Hang glider names
It seemed there was a new glider out every six months, with eager pilots begging to buy the first ones. Each glider had a name coming from some aspect of flying. There were dragonflies, red tails, cumulus’, swifts, swallow tails, owls, phoenixes, fireflies, condors, wind lords, sea gulls, and even one called the pliable moose.
— from Downwind, a True Hang Gliding Story by Larry Fleming, 1992
He refers to the following (in order):
- Ultralight Products (UP) Dragonfly, 1974
- UP Red Tail, 1975
- Eipper Cumulus, 1976. (The manufacturer’s full name, after its chief Dick Eipper, was Eipper Formance Inc. Say it out loud to appreciate the wordplay.)
- Sun Sail Swift, 1976. (Here in Britain there was an Avon Kites Swift, 1976. The two were quite different.)
- Wills Wing Swallowtail, 1975
- Peregrine Aviation (San Diego) Owl, 1977
- Bennett Delta Wing Kites and Gliders Phoenix, 1975
- UP Firefly, 1976
- UP Condor, 1977
- Wind Lord, 1974
- Seagull (manufacturer led by Mike Riggs, if memory serves)
- Pliable Moose (manufacturer led by Gary Osoba)
In contrast to the Americans, British hang glider manufacturers often choose appalling names for their wings. The rot started with Airwave, a British manufacturer based on the Isle of Wight that manufactured the Ultralight Products Comet under licence in 1980. (See Airwave in Hang gliding early 1980s part 2.) When they implemented some improvements, they called it the Magic Comet. They eventually parted company with UP in the USA and it then became just the Magic.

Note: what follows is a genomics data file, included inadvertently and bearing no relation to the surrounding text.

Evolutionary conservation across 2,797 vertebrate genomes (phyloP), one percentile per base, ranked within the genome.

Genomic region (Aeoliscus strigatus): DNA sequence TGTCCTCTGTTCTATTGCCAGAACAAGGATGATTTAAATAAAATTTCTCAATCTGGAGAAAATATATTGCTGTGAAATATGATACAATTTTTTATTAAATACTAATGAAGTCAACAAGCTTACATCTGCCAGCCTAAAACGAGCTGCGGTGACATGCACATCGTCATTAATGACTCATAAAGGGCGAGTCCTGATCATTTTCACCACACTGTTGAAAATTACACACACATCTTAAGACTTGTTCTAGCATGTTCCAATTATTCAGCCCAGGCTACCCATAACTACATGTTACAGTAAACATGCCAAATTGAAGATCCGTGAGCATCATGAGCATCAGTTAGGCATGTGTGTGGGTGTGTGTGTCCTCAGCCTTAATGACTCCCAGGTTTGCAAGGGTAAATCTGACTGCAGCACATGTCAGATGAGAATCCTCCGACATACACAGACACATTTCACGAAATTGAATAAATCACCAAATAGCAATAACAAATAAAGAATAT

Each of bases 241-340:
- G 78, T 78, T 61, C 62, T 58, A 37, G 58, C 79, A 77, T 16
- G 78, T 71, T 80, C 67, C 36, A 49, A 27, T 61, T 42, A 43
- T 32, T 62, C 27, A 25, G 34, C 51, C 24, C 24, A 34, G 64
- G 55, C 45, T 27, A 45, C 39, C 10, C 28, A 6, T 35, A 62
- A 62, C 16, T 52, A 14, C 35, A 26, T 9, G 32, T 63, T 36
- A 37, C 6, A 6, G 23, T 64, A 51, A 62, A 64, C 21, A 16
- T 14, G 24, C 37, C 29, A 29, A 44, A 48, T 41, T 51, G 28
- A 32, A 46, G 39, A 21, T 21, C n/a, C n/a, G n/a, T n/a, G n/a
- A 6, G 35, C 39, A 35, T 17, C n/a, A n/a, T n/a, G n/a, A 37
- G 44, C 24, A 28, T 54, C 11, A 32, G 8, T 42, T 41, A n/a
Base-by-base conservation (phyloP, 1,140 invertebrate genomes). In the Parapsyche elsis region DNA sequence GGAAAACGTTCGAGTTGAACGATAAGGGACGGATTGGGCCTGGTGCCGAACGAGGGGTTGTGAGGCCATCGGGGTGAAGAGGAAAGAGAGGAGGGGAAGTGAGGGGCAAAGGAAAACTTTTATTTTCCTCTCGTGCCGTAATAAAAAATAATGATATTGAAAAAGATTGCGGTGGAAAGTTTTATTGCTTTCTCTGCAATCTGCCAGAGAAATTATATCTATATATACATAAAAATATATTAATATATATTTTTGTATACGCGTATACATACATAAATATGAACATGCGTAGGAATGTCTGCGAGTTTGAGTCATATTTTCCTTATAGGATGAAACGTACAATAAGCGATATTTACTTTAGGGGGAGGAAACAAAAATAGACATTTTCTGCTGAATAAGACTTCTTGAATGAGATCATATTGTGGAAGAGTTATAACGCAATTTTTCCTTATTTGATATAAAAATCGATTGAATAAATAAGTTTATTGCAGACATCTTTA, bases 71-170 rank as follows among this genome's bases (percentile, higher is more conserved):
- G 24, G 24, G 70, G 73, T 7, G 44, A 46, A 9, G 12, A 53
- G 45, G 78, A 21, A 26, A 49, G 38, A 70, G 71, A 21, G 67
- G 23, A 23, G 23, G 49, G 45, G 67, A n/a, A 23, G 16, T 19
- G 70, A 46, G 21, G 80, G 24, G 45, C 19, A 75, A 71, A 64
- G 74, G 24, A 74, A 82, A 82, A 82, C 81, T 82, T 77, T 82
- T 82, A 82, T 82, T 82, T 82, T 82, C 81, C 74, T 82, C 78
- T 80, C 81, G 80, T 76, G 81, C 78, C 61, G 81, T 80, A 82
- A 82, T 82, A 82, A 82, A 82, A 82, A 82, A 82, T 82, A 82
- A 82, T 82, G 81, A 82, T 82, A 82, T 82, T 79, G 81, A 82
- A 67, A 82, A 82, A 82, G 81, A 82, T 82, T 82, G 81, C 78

Despite the name, the Magic IV was arguably unmatched for all-round performance, handling, and ease of rigging for more than ten years, possibly 20 years.
Airwave named their next design the Magic Kiss!
Aeros (Ukraine) named their copy of the Wills Wing HP (early 1990s) the Stalker.
Then there was the Avian Amour (the lurve machine) and the Airborne (Australia) Climax…
And a manufacturer in Austria in about 2000 went a step farther… We won’t go there! Suffice to say that you would almost certainly never have received any e-mail messages about it because they would be rejected by standard spam filters.
Don’t imagine that the new high-performance rigid gliders of the turn of the century are untouched by this disease. One was called the Ghostbuster. (Who ya gonna call?) And when Aeros, Ukraine manufacturer of the Stalker flexwing, brought out their first rigid design, a radical and innovative wing so different from their copy-cat past, they named that Stalker as well.
I mean, if you’re going to do it, at least make it funny, as my local paragliding school, Flight Culture UK, did in their advertising of winter flying trips to sunny Lanzarote, Canary Islands, with their slogan FCUK winter flying.
Wills Powers? I am making a connection between Wills Wing and Gary Powers, who was shot down in a Lockheed U-2 over the Soviet Union in 1960. Read on if you dare…